Make Your Own Coat of Arms

You don’t need to have a family history stretching back to the Domesday Book to have a coat of arms. Take a look at the heraldic symbols and images in books or on the internet before you decide on your own design. There are several basic shield shapes that you can use for the outline, and it is better to draw these out on paper and plan the whole design before you peek up needle and thread.

As with traditional coat of arms, it is lovely if your design reflects your intended recipient’s name or occupation. Divide the shield into quarters and fill each section with little trinkets or scraps that suit the knight you have in mind. old badges, beads, buttons and braids, anything that have metallic thread, monograms, name tapes or old jewels all look great.


Use an embroidery hoop to keep the background fabric taut while you embellish it, and securely sew on each piece using embroidery silks. When you have finished you can make your design into a cushion or stretch it over a canvas.

Material You Need

Paper for template


Paper scissors

Ribbons, lace and fabric scraps

Beads, badges, broken jewellery  and buttons

Monograms, name tapes or school badges

Digital camera

Thick blanket or woolen fabrics

Tailor’s chalk

Silk embroidery thread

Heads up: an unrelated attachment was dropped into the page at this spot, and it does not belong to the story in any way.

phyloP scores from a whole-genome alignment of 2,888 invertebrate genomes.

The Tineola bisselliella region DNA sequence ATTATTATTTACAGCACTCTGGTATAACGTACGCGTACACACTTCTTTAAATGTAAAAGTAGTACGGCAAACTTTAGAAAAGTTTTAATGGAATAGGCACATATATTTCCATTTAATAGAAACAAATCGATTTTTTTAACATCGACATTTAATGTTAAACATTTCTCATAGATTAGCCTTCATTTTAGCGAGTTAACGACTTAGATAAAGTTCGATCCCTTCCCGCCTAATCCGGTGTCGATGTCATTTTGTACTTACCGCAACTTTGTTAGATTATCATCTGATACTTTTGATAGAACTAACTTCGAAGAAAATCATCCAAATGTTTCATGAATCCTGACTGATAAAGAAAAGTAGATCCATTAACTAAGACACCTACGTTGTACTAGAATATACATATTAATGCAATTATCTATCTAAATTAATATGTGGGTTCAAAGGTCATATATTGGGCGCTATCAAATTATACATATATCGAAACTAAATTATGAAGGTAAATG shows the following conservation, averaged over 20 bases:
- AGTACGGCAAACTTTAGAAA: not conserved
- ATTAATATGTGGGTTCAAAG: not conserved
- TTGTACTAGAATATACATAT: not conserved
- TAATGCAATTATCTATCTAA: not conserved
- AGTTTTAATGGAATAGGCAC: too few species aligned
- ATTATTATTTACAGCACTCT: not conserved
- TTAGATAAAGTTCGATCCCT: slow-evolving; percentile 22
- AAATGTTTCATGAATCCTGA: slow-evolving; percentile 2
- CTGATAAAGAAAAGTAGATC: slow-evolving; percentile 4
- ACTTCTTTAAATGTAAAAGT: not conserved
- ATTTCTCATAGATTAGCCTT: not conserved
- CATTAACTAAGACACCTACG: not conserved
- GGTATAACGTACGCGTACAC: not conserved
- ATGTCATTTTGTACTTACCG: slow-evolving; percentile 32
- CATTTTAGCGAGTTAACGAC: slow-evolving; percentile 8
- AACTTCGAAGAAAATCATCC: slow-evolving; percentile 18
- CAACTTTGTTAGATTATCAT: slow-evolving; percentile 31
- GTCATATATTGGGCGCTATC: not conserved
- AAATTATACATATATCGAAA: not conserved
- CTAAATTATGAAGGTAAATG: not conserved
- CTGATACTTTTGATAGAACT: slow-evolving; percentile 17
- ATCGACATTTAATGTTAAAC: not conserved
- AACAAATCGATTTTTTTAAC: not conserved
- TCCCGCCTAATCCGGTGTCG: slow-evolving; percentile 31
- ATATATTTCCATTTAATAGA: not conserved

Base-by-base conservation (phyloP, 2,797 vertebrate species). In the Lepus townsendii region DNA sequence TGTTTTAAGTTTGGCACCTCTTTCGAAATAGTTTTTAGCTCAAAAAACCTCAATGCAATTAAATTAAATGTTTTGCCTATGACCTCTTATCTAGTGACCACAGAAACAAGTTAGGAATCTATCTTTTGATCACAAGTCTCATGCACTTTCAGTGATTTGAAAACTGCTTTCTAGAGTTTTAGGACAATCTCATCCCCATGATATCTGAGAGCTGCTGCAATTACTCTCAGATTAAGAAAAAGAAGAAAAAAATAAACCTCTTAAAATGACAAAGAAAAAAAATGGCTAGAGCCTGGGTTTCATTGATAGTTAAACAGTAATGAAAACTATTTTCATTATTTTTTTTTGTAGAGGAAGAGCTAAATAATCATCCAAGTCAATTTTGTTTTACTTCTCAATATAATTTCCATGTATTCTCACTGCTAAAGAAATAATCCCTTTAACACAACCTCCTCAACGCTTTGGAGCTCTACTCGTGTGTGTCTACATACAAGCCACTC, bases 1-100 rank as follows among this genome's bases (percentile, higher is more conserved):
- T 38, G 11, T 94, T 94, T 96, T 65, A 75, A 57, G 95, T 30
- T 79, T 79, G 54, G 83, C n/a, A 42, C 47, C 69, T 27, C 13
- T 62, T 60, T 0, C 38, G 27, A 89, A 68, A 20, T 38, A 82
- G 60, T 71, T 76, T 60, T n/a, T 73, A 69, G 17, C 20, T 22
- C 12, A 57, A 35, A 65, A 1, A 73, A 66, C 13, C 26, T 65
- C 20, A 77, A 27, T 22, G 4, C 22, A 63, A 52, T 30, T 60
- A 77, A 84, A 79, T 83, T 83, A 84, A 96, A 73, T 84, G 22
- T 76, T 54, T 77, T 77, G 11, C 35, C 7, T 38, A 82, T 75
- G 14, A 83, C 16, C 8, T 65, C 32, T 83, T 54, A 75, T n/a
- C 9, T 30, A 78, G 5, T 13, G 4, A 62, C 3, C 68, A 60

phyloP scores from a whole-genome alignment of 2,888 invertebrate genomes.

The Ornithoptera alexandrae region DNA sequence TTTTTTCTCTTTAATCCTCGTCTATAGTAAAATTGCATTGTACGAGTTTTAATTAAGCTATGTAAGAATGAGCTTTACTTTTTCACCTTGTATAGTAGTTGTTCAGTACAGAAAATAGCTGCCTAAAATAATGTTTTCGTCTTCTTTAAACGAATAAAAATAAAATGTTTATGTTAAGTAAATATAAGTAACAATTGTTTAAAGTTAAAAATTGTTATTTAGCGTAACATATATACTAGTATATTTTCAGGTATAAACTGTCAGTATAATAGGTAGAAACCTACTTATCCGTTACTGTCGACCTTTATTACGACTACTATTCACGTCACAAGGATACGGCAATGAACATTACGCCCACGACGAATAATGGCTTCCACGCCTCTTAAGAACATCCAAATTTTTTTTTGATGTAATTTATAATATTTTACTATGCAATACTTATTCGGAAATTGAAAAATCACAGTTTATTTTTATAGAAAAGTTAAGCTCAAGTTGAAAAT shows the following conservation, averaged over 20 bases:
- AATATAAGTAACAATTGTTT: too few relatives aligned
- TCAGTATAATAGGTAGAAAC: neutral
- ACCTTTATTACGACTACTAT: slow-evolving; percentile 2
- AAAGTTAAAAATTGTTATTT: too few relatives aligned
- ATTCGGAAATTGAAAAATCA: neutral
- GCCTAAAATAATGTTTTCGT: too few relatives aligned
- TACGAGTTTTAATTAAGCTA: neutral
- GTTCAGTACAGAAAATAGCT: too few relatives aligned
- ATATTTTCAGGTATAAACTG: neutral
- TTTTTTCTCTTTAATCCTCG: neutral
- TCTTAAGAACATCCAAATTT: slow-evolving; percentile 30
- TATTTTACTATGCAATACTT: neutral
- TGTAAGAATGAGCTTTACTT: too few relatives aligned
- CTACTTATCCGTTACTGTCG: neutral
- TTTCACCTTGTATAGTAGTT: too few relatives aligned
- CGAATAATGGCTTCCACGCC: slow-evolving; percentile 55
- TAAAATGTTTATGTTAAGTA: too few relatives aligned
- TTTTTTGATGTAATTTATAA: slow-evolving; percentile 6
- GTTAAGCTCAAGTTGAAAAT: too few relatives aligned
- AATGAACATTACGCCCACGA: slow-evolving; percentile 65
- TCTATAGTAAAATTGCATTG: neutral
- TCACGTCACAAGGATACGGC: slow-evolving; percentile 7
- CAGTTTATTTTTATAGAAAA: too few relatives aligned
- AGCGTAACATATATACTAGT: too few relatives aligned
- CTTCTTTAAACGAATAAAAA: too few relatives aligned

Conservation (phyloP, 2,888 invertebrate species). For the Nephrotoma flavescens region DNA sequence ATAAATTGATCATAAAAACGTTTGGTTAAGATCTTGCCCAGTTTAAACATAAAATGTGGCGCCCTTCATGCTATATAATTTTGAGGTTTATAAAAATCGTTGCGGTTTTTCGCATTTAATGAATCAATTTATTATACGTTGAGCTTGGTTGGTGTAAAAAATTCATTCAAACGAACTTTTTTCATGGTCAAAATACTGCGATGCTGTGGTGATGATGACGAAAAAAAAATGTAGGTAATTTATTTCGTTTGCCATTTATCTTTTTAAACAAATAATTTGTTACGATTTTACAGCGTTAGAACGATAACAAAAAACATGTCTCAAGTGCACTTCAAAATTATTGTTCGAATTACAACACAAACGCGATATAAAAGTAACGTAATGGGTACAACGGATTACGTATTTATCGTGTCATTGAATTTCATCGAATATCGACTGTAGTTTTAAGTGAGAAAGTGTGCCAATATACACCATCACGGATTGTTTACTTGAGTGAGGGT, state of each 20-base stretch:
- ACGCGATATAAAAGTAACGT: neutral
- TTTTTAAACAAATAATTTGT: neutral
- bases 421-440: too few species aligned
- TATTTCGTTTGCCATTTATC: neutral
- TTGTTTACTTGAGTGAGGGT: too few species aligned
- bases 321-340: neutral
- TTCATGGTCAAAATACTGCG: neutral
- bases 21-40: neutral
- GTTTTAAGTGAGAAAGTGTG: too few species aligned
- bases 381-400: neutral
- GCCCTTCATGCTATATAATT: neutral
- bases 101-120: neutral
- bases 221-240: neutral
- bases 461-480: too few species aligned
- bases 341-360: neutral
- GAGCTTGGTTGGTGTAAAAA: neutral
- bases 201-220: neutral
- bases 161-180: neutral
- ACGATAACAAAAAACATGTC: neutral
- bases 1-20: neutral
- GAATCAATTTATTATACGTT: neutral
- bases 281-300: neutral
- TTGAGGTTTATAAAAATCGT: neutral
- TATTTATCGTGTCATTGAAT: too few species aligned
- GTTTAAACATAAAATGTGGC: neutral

Embroidery hoop


How to Make It

1 Draw out the shield on paper and cut it out to make your template. lay out all the pieces that you want to add onto it. Arrange and move pieces until you are happy with the plan. take a digital photo as a reminder of what goes where.


2 Draw out the shield shape directly onto the right side of the fabric using tailor’s chalk. later you can brush marks away. Define the outline of the shield and the quarters in running stitch or by sewing on beads or ribbons or quarters of different woolen fabric cut using the template. You can use a sewing machine to put these background pieces in place if you wish. Then put the shield into an embroidery hoop to make the rest of the process easier.

embroidery stitches

3 Sew on all the other pieces that you have collected until the whole of the shield is bristling with reclaimed bits and bobs. Use embroidery silks and simple stitches to add detail in any blank areas or to sew initials, names, dates or mottoes in your design.

4 You can cut out the finished shield and hand stitch it to a cushion cover or staple the finished fabric into a suitable frame for hanging.


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